30. I come next to the petition of Messrs. Hukmi Mal Sham Lal in civil Miscellaneous No. 7 of 1948. In this case the petitioners have led no evidence at all to show whether the drafts had been obtained by them on payment of cash or out of money standing to their credit in their account. It is true that in Para. 4 of the petition it was stated that the petitioners had paid into the Ludbiana Branch of the respondent bank a sum of Rs. 2,000 on 2nd September 1947 for getting a draft of the said amount on their Dehra Dun Branch and that they had paid a sum of Rs. 9,987-8-0 on 25th September 1947 into the New Delhi Branch of the respondent bank for getting a pay order for the aforesaid amount in favour of the Imperial Tobacoo Co., Ltd. The petition, however, was neither signed nor verified by any member of the petitioner firm and was signed only by Mr. Mela Ram their counsel. The petition was not accompanied by any affidavit. Hari Chand, son of Sham Lal one of the proprietors of the firm filed an affidavit on 24th May 1947, but in that affidavit this matter was not even adverted to and all that was said was that the petitioner had settled with the parties in whose favour the draft and the pay order had been secured by them. Be that as its may, the case of these petitioners stands on a wholly different footing and bears no analogy at all to the two cases just dealt with. They purchased the drafts, whether on payment of the-consideration in cash or by adjustment in the account, for being utilised in the ordinary course of their business. It cannot be held that the-money was paid by them into the Ludhiana audi New Delhi Branches of the bank for any specific-purpose. The said branches cannot be deemed to have received the money as agents on there behalf nor can they be deemed to have transmitted such money to Dehra Dun or any other place for being held by the branches of the Bank at those places as agents on behalf of the payees named in the drafts.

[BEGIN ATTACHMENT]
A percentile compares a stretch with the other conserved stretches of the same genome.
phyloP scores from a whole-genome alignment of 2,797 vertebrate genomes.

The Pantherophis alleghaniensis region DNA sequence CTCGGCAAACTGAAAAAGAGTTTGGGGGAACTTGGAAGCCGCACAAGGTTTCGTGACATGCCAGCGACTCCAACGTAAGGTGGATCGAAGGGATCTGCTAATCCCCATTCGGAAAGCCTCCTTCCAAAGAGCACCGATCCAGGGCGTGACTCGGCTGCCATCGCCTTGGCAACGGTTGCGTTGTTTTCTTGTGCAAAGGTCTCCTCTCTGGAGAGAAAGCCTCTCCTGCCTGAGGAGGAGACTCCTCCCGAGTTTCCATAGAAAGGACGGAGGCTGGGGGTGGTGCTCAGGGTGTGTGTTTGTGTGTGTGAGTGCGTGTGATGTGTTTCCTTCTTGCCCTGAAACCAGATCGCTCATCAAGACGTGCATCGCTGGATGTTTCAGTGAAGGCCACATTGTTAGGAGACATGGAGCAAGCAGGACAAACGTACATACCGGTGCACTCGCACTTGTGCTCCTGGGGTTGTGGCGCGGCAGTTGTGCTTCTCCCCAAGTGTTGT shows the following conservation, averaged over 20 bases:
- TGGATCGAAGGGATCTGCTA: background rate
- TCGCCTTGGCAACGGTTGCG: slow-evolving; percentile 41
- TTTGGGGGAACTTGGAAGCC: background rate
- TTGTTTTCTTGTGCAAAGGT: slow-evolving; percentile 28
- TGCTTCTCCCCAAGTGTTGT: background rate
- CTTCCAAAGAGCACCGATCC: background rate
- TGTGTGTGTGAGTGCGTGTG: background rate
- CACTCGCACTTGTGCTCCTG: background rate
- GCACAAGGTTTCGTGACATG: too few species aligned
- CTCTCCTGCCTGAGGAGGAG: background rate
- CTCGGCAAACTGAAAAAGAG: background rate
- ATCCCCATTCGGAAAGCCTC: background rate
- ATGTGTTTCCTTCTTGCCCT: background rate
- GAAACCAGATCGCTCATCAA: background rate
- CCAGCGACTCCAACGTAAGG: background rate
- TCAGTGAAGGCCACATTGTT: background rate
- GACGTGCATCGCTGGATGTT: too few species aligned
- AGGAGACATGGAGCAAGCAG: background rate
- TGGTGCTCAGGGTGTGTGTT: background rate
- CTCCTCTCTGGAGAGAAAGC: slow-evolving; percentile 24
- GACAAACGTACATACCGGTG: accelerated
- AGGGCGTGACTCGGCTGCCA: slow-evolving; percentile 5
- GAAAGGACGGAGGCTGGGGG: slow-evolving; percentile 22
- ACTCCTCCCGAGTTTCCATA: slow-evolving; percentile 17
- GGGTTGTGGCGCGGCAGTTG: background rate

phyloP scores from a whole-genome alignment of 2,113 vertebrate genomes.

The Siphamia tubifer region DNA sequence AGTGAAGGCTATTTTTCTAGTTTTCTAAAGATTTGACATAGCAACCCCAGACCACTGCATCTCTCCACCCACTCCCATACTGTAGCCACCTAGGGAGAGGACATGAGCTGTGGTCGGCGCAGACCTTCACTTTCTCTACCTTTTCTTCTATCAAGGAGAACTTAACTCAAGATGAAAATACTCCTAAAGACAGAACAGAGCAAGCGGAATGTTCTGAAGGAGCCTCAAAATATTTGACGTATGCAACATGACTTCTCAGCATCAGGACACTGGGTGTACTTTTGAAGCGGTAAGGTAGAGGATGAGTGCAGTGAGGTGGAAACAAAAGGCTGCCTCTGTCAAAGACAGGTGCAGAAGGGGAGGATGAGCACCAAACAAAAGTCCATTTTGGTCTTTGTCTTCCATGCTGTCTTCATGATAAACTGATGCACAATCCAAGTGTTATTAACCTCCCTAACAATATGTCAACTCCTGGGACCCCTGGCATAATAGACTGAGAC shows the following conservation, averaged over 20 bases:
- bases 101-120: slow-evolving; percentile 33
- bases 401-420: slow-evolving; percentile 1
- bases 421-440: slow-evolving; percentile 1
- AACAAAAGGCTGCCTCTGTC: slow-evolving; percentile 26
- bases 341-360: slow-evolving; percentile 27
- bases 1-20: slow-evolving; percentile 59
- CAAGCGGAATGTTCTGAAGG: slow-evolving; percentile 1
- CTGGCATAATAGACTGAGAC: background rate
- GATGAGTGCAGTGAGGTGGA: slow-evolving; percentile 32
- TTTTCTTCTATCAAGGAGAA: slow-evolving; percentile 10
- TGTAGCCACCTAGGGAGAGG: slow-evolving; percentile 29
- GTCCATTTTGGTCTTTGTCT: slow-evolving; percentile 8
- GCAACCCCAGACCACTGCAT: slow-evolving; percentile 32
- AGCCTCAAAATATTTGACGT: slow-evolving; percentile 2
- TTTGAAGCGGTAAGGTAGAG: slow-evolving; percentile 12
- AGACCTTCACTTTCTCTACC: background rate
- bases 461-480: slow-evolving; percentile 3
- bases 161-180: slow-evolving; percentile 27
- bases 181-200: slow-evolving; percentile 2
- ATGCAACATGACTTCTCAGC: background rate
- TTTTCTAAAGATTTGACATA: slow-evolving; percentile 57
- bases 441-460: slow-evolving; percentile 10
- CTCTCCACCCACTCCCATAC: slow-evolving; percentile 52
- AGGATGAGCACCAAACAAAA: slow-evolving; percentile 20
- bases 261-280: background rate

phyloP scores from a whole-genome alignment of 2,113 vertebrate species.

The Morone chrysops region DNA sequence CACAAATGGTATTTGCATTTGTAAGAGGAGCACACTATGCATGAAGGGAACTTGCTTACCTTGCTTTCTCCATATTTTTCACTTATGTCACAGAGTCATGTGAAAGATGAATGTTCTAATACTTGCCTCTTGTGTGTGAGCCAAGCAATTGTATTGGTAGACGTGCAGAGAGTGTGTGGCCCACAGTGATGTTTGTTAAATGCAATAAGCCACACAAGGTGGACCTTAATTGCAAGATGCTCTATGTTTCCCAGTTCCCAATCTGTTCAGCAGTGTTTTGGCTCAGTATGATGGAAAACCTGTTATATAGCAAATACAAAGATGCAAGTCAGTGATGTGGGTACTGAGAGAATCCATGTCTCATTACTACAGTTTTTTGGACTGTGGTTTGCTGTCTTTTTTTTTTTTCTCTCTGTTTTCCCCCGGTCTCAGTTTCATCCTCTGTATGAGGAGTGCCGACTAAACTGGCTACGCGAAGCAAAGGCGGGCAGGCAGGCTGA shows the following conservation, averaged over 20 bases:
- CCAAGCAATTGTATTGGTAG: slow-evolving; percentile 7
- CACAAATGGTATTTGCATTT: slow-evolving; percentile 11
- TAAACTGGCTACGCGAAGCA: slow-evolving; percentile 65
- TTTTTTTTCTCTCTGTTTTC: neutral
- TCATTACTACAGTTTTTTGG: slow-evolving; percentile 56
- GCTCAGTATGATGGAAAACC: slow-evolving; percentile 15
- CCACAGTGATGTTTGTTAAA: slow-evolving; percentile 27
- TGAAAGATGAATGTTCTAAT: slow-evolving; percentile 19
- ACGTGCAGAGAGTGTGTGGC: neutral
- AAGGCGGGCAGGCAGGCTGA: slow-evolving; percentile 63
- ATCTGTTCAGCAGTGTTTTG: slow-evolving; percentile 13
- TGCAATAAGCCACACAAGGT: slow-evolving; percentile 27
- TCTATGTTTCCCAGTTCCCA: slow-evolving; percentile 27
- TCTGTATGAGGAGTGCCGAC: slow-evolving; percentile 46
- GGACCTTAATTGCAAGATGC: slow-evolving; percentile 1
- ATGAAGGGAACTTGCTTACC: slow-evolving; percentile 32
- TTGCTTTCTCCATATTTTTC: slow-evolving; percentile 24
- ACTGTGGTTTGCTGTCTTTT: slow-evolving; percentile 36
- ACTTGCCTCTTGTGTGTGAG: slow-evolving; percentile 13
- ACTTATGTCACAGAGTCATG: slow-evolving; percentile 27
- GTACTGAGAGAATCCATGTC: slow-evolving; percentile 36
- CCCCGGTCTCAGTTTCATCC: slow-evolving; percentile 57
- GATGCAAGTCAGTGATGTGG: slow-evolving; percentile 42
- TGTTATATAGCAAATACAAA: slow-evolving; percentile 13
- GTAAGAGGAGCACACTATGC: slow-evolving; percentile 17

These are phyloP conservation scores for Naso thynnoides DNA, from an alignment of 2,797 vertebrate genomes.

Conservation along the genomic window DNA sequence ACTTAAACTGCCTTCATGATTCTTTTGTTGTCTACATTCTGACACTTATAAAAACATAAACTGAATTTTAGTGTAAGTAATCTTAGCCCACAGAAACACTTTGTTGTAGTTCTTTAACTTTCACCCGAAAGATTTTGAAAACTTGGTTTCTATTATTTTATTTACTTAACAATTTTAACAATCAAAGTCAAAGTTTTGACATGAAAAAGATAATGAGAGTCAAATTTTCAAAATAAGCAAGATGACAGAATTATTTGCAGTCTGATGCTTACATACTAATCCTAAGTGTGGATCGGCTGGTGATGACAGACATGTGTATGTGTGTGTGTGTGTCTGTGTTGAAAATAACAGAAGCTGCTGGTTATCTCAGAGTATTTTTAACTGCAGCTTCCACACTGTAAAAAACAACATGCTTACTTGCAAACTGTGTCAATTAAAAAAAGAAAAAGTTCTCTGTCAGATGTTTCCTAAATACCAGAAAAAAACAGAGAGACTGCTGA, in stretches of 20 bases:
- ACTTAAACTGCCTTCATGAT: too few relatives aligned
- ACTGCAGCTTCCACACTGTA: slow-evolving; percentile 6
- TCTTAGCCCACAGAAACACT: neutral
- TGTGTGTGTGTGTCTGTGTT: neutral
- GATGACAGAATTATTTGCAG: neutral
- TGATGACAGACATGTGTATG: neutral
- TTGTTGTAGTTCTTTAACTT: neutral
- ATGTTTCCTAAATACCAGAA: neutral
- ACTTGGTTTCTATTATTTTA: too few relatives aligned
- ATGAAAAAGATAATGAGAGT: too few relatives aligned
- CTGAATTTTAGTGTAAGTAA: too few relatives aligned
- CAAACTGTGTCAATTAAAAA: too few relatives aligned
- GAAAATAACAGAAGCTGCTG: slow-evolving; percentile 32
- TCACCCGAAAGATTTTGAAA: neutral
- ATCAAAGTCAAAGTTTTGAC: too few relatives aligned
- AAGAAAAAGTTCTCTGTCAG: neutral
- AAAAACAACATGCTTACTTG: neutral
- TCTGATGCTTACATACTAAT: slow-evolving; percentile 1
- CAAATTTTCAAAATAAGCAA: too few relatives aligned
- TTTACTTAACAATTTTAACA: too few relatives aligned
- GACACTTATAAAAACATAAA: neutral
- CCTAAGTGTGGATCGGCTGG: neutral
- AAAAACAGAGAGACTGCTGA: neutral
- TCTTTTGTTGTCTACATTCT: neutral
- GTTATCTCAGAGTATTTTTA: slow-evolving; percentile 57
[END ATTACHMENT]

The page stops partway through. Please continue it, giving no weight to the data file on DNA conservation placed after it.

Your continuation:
31. The draft for Rs. 2,000 bearing date 2nd September 1947 was indisputably presented by Mr. Kanwal Dev Mehra in whose favour it was drawn to the Dehra Dun Branch of the respondent bank on 13th September 1947 i.e., about a fortnight before the declaration of the moratorium. Whether this by itself can give the petitioners any right to claim payment in full of the amount of this draft will be considered in a., later part of this judgment.

32. I come next to the petition of Messrs-Chhajju Mal Ram Bhaj Mal of Hoshiarpur in Civil Miscellaneous No. 8 of 1948. The petitioners in this case obtained a draft on 20fch September 1947 from the Hoshiarpur branch of the respondent bank on their Amritsar branch for a sum Rs. 15,000 There is no evidence at all as to the circumstances under which and the purposes for which the draft was obtained. There is no allegation that the money was handed over to the Hoshiarpur Branch as agents for a specific purpose. The purchase of the draft by the petitioners in this case seems to be obviously an ordinary commercial transaction and I can discover no reason why the petitioners should be placed on a looting higher than that of the general body of creditors.

33. These petitioners undoubtedly presented the draft to the Amritsar branch for payment on 25th September 1947 and 27th September 1947 but were refused payment on the ground that advice had not yet been received from the Hoshiarour branch. In the affidavit of Ram Kishan one of the proprietors of the petitioner firm it has been stated that the refusal was mala fide and there is no counter affidavit to explain why on presentation of a demand draft payment was not made. What should be the effect of the respondent's refusal to pay the money on the draft being presented before the declaration of moratorium is a question with which I propose to deal in a later part of this judgment.